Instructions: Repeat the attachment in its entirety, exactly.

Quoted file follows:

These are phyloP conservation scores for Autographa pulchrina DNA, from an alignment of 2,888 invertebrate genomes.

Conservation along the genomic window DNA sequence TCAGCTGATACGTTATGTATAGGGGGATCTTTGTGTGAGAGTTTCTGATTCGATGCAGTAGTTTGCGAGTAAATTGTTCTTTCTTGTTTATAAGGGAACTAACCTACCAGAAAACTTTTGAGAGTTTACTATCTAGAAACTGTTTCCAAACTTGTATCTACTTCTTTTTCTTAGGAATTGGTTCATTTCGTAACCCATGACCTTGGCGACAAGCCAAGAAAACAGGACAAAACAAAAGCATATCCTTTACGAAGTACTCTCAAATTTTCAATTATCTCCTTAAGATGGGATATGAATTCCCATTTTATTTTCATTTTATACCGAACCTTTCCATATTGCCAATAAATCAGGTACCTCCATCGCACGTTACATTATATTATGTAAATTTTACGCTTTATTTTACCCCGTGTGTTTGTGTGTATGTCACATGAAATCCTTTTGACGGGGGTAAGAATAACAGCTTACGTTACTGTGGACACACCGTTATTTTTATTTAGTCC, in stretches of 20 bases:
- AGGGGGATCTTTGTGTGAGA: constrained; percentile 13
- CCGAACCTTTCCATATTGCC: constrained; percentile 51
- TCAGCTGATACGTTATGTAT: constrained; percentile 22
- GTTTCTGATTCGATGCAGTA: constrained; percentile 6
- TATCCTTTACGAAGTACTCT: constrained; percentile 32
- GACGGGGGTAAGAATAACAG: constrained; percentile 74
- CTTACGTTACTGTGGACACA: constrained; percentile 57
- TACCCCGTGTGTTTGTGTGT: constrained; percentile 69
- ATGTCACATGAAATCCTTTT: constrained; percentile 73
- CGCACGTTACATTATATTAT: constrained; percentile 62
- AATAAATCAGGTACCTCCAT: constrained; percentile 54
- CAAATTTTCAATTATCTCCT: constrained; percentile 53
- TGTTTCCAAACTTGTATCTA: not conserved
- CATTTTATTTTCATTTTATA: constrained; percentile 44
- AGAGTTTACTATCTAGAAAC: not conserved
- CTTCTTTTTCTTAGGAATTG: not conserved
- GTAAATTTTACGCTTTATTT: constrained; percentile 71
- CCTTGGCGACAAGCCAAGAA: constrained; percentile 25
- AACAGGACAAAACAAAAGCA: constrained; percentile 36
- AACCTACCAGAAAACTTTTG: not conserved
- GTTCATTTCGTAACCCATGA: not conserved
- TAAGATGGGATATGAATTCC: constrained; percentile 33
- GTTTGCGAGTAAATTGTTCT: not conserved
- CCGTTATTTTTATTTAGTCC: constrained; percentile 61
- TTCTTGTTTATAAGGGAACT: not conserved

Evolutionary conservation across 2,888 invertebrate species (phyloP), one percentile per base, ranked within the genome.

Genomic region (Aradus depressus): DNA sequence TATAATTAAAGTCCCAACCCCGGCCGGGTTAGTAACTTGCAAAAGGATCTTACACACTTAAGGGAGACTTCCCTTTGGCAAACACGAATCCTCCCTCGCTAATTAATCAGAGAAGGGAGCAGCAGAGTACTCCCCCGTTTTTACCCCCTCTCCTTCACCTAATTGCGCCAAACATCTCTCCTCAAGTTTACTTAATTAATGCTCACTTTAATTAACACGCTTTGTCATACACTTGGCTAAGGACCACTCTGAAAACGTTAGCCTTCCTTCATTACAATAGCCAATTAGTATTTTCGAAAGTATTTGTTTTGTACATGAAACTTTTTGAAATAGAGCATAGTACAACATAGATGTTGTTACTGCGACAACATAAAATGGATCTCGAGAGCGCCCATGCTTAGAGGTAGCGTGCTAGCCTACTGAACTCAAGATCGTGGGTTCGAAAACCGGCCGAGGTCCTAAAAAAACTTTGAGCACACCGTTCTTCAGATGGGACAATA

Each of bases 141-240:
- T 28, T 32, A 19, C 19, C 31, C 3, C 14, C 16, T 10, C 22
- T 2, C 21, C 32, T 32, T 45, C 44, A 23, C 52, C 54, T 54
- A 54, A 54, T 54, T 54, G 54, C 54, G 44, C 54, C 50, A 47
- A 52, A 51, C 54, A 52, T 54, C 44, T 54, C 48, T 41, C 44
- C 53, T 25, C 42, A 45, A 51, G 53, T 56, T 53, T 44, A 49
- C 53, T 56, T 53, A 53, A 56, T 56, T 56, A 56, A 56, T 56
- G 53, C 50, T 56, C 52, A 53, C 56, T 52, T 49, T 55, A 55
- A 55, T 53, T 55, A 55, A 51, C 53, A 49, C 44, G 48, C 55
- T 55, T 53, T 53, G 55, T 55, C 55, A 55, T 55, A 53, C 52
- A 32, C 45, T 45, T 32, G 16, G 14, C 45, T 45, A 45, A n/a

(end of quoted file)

These are phyloP conservation scores for Autographa pulchrina DNA, from an alignment of 2,888 invertebrate genomes.

Conservation along the genomic window DNA sequence TCAGCTGATACGTTATGTATAGGGGGATCTTTGTGTGAGAGTTTCTGATTCGATGCAGTAGTTTGCGAGTAAATTGTTCTTTCTTGTTTATAAGGGAACTAACCTACCAGAAAACTTTTGAGAGTTTACTATCTAGAAACTGTTTCCAAACTTGTATCTACTTCTTTTTCTTAGGAATTGGTTCATTTCGTAACCCATGACCTTGGCGACAAGCCAAGAAAACAGGACAAAACAAAAGCATATCCTTTACGAAGTACTCTCAAATTTTCAATTATCTCCTTAAGATGGGATATGAATTCCCATTTTATTTTCATTTTATACCGAACCTTTCCATATTGCCAATAAATCAGGTACCTCCATCGCACGTTACATTATATTATGTAAATTTTACGCTTTATTTTACCCCGTGTGTTTGTGTGTATGTCACATGAAATCCTTTTGACGGGGGTAAGAATAACAGCTTACGTTACTGTGGACACACCGTTATTTTTATTTAGTCC, in stretches of 20 bases:
- AGGGGGATCTTTGTGTGAGA: constrained; percentile 13
- CCGAACCTTTCCATATTGCC: constrained; percentile 51
- TCAGCTGATACGTTATGTAT: constrained; percentile 22
- GTTTCTGATTCGATGCAGTA: constrained; percentile 6
- TATCCTTTACGAAGTACTCT: constrained; percentile 32
- GACGGGGGTAAGAATAACAG: constrained; percentile 74
- CTTACGTTACTGTGGACACA: constrained; percentile 57
- TACCCCGTGTGTTTGTGTGT: constrained; percentile 69
- ATGTCACATGAAATCCTTTT: constrained; percentile 73
- CGCACGTTACATTATATTAT: constrained; percentile 62
- AATAAATCAGGTACCTCCAT: constrained; percentile 54
- CAAATTTTCAATTATCTCCT: constrained; percentile 53
- TGTTTCCAAACTTGTATCTA: not conserved
- CATTTTATTTTCATTTTATA: constrained; percentile 44
- AGAGTTTACTATCTAGAAAC: not conserved
- CTTCTTTTTCTTAGGAATTG: not conserved
- GTAAATTTTACGCTTTATTT: constrained; percentile 71
- CCTTGGCGACAAGCCAAGAA: constrained; percentile 25
- AACAGGACAAAACAAAAGCA: constrained; percentile 36
- AACCTACCAGAAAACTTTTG: not conserved
- GTTCATTTCGTAACCCATGA: not conserved
- TAAGATGGGATATGAATTCC: constrained; percentile 33
- GTTTGCGAGTAAATTGTTCT: not conserved
- CCGTTATTTTTATTTAGTCC: constrained; percentile 61
- TTCTTGTTTATAAGGGAACT: not conserved

Evolutionary conservation across 2,888 invertebrate species (phyloP), one percentile per base, ranked within the genome.

Genomic region (Aradus depressus): DNA sequence TATAATTAAAGTCCCAACCCCGGCCGGGTTAGTAACTTGCAAAAGGATCTTACACACTTAAGGGAGACTTCCCTTTGGCAAACACGAATCCTCCCTCGCTAATTAATCAGAGAAGGGAGCAGCAGAGTACTCCCCCGTTTTTACCCCCTCTCCTTCACCTAATTGCGCCAAACATCTCTCCTCAAGTTTACTTAATTAATGCTCACTTTAATTAACACGCTTTGTCATACACTTGGCTAAGGACCACTCTGAAAACGTTAGCCTTCCTTCATTACAATAGCCAATTAGTATTTTCGAAAGTATTTGTTTTGTACATGAAACTTTTTGAAATAGAGCATAGTACAACATAGATGTTGTTACTGCGACAACATAAAATGGATCTCGAGAGCGCCCATGCTTAGAGGTAGCGTGCTAGCCTACTGAACTCAAGATCGTGGGTTCGAAAACCGGCCGAGGTCCTAAAAAAACTTTGAGCACACCGTTCTTCAGATGGGACAATA

Each of bases 141-240:
- T 28, T 32, A 19, C 19, C 31, C 3, C 14, C 16, T 10, C 22
- T 2, C 21, C 32, T 32, T 45, C 44, A 23, C 52, C 54, T 54
- A 54, A 54, T 54, T 54, G 54, C 54, G 44, C 54, C 50, A 47
- A 52, A 51, C 54, A 52, T 54, C 44, T 54, C 48, T 41, C 44
- C 53, T 25, C 42, A 45, A 51, G 53, T 56, T 53, T 44, A 49
- C 53, T 56, T 53, A 53, A 56, T 56, T 56, A 56, A 56, T 56
- G 53, C 50, T 56, C 52, A 53, C 56, T 52, T 49, T 55, A 55
- A 55, T 53, T 55, A 55, A 51, C 53, A 49, C 44, G 48, C 55
- T 55, T 53, T 53, G 55, T 55, C 55, A 55, T 55, A 53, C 52
- A 32, C 45, T 45, T 32, G 16, G 14, C 45, T 45, A 45, A n/a